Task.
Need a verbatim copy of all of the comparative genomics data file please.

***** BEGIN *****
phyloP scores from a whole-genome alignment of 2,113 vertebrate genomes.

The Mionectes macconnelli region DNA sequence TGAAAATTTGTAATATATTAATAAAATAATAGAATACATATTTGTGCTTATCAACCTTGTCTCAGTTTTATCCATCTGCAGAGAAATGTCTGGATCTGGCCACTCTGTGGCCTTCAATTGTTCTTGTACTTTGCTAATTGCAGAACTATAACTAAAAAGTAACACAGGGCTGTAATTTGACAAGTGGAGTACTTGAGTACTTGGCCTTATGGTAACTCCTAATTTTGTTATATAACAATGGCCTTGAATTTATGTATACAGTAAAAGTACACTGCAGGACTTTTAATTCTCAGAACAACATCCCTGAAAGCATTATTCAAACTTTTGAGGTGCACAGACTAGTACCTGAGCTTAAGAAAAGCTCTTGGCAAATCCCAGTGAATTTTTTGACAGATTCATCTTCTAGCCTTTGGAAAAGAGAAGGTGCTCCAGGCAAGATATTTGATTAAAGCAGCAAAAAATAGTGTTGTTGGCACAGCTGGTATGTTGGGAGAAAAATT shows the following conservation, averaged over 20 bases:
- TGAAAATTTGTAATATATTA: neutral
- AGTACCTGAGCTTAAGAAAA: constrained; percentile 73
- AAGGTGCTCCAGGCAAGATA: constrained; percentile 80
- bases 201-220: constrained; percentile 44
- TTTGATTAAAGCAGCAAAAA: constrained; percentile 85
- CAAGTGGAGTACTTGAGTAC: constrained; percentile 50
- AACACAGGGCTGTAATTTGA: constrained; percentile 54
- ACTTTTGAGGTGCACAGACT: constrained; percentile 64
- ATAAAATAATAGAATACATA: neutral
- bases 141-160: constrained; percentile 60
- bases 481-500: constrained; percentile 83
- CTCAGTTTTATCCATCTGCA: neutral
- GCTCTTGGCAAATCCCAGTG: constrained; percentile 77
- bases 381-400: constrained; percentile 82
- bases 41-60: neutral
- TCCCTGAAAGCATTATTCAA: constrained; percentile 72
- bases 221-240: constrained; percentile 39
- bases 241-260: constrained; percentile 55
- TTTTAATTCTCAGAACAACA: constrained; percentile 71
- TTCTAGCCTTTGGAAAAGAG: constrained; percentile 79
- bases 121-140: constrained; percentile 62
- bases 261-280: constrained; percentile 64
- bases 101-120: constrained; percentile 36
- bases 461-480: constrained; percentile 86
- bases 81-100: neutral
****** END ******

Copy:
phyloP scores from a whole-genome alignment of 2,113 vertebrate genomes.

The Mionectes macconnelli region DNA sequence TGAAAATTTGTAATATATTAATAAAATAATAGAATACATATTTGTGCTTATCAACCTTGTCTCAGTTTTATCCATCTGCAGAGAAATGTCTGGATCTGGCCACTCTGTGGCCTTCAATTGTTCTTGTACTTTGCTAATTGCAGAACTATAACTAAAAAGTAACACAGGGCTGTAATTTGACAAGTGGAGTACTTGAGTACTTGGCCTTATGGTAACTCCTAATTTTGTTATATAACAATGGCCTTGAATTTATGTATACAGTAAAAGTACACTGCAGGACTTTTAATTCTCAGAACAACATCCCTGAAAGCATTATTCAAACTTTTGAGGTGCACAGACTAGTACCTGAGCTTAAGAAAAGCTCTTGGCAAATCCCAGTGAATTTTTTGACAGATTCATCTTCTAGCCTTTGGAAAAGAGAAGGTGCTCCAGGCAAGATATTTGATTAAAGCAGCAAAAAATAGTGTTGTTGGCACAGCTGGTATGTTGGGAGAAAAATT shows the following conservation, averaged over 20 bases:
- TGAAAATTTGTAATATATTA: neutral
- AGTACCTGAGCTTAAGAAAA: constrained; percentile 73
- AAGGTGCTCCAGGCAAGATA: constrained; percentile 80
- bases 201-220: constrained; percentile 44
- TTTGATTAAAGCAGCAAAAA: constrained; percentile 85
- CAAGTGGAGTACTTGAGTAC: constrained; percentile 50
- AACACAGGGCTGTAATTTGA: constrained; percentile 54
- ACTTTTGAGGTGCACAGACT: constrained; percentile 64
- ATAAAATAATAGAATACATA: neutral
- bases 141-160: constrained; percentile 60
- bases 481-500: constrained; percentile 83
- CTCAGTTTTATCCATCTGCA: neutral
- GCTCTTGGCAAATCCCAGTG: constrained; percentile 77
- bases 381-400: constrained; percentile 82
- bases 41-60: neutral
- TCCCTGAAAGCATTATTCAA: constrained; percentile 72
- bases 221-240: constrained; percentile 39
- bases 241-260: constrained; percentile 55
- TTTTAATTCTCAGAACAACA: constrained; percentile 71
- TTCTAGCCTTTGGAAAAGAG: constrained; percentile 79
- bases 121-140: constrained; percentile 62
- bases 261-280: constrained; percentile 64
- bases 101-120: constrained; percentile 36
- bases 461-480: constrained; percentile 86
- bases 81-100: neutral